Food prices shooting up
With the cost of food a significant portion of any household budget, Amany Abdel-Moneim
investigates the impact of soaring prices on Egyptian families
"What...! Are you kidding...! Ten pounds for one kilo of tomatoes?" asks Samia angrily. "Yes, that's why we in Egypt call it Magnouna 'crazy'," answers the vegetable seller, trying to calm the shocked customer. "Prices are terrifying," comments Samia Fathi, a 32-year-old engineer buying vegetables in a street market in Manial, a middle-class area of Cairo.
She still remembers her grandfather's words about the gifts that Mother Nature has blessed us with, among them the River Nile and healthy cheap and organic Egyptian salad. "Well, the Nile is suffering from pollution, and the salad is not cheap anymore," complains Fathi.
Recent increases in food prices have led Fathi, who works in a private-sector company, to reduce her consumption, introduce changes to her family's diet, or eliminate certain products from her shopping list. "You can't say that middle- class people like doctors and engineers are not feeling the crisis," she adds. "Tomatoes are ten pounds a kilo. We are all suffering."
As a single mother of two children in middle school, pinching pennies has long been the norm for Fathi. Her income used to be divided between paying her rent (40 per cent), food (25 per cent) and utilities, fuel and so on (25 per cent), with 10 per cent over for incidentals, like trips, clothing, movies, holidays, etc. Now, however, with recent surges in the cost of living, Fathi can barely cover her needs.
"No more trips, movies or outings, except for the club for over a year," she complains.
Amid consumer complaints of the rises in food prices and agricultural commodities, especially tomatoes, which topped the list of high consumer price increases, the Central Agency for Public Mobilisation and Statistics (CAPMAS) has reported that inflation has risen to 11.7 per cent, an increase of 0.2 per cent this year over last.
In an attempt to lift the burden, the government has intervened in the market to try to lower prices. Minister of Agriculture and Land Reclamation Amin Abaza has ordered that fruit and vegetables be available at ministry outlets to help reduce prices, and official sources have revealed that the government has put an additional 10,000 tonnes of vegetables on the market to try to control price hikes.
Tomatoes priced at LE4.75 per kilo, beans at LE3 and onions at LE1.75 will be made available in four of the ministry's outlets in Giza.
With food now costing up to 50 per cent of family incomes in Egypt, rising prices are squeezing household budgets, plunging them into a daily struggle for survival.
"My domestic budget is in shreds," complains 35-year-old Sherine Nassar, an accountant and a mother of four kids in school. Her current budget is three times what it was two years ago. "I can no longer afford frequent portions of meat, dairy products or fruit, and this is threatening the children's health," Nassar said.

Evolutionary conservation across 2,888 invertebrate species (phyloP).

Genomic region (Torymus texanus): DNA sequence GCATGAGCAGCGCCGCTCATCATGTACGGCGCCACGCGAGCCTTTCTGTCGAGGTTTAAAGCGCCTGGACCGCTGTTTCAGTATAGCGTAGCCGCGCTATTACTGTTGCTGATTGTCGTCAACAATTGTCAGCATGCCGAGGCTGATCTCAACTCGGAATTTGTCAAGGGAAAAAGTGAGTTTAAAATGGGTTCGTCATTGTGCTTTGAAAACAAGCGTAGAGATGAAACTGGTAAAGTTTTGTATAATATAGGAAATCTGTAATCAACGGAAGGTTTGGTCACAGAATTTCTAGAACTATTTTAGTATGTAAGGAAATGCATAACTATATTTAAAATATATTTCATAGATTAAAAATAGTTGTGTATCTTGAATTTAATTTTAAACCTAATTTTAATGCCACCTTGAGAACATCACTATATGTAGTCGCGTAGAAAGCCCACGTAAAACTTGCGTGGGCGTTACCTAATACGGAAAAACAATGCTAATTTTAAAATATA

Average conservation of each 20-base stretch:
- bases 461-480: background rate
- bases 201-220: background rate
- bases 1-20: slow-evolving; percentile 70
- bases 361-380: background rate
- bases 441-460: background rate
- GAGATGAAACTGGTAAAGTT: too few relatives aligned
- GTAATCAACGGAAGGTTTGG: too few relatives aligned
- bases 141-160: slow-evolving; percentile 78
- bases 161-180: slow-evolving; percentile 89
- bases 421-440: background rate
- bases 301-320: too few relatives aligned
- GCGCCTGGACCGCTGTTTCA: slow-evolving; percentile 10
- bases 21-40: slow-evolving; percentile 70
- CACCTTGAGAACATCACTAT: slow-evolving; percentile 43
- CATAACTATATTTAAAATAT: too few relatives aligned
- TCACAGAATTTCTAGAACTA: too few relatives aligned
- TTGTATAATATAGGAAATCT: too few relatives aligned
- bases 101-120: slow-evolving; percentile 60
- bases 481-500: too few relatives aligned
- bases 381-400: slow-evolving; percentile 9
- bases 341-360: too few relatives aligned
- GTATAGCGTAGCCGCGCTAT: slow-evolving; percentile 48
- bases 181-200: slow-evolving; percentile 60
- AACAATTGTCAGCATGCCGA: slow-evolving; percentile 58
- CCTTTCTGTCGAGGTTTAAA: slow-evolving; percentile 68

Nassar estimates her needs in terms of a basic minimum and does not go into what is required for adults in terms of dietary portions from the basic food groups. In consultation with Al-Ahram Weekly, she calculated her expenses for breakfast alone, consisting of fuul, cheese or egg, jam, bread, tea, coffee and milk, at around LE5 per person per day. For the family as a whole, this comes to LE900 a month, aside from a bottle of juice or water and pocket money for the children, not to mention lunch and dinner.
This budget does not include a single newspaper, fruit or vegetables, money for any kind of medication, sweets for the kids, cigarettes for the husband, dessert, school fees and uniforms, private lessons, clothing, and so on. "No entertainment whatsoever is now included in the family budget, which means no going out money, all because of the uncontrollable prices of basic commodities," concludes Nassar.
Together with her husband Sameh, Nassar is a member of Egypt's middle class, and while she earns a good income she is suffering from the erosion of the purchasing power that her salary formerly had.
According to a recent report issued by the Agricultural Research Centre (ARC), production of fruit and vegetables has fallen by more than 70 per cent compared to last year. The report attributed the decrease to climatic changes, noting that market supply had been vastly reduced as a consequence of waning production and causing retail prices to rise more than 300 per cent on last year.
This year's heat waves caused Egypt's tomato production to plummet from 40 tonnes per acre to 15 tonnes per acre this year.
According to engineer Salah Abdel-Fadil, while Egypt is the second-largest producer of tomatoes in the world, some 55 per cent of the crop spoils by the time it reaches the market because there are too many middlemen pushing up prices and a lack of modern storage facilities. He points to the familiar scene of open pick-up trucks carrying uncovered baskets of tomatoes on hot summer days. "Bad packaging, bad transportation and bad storage all lead to increased prices," he says.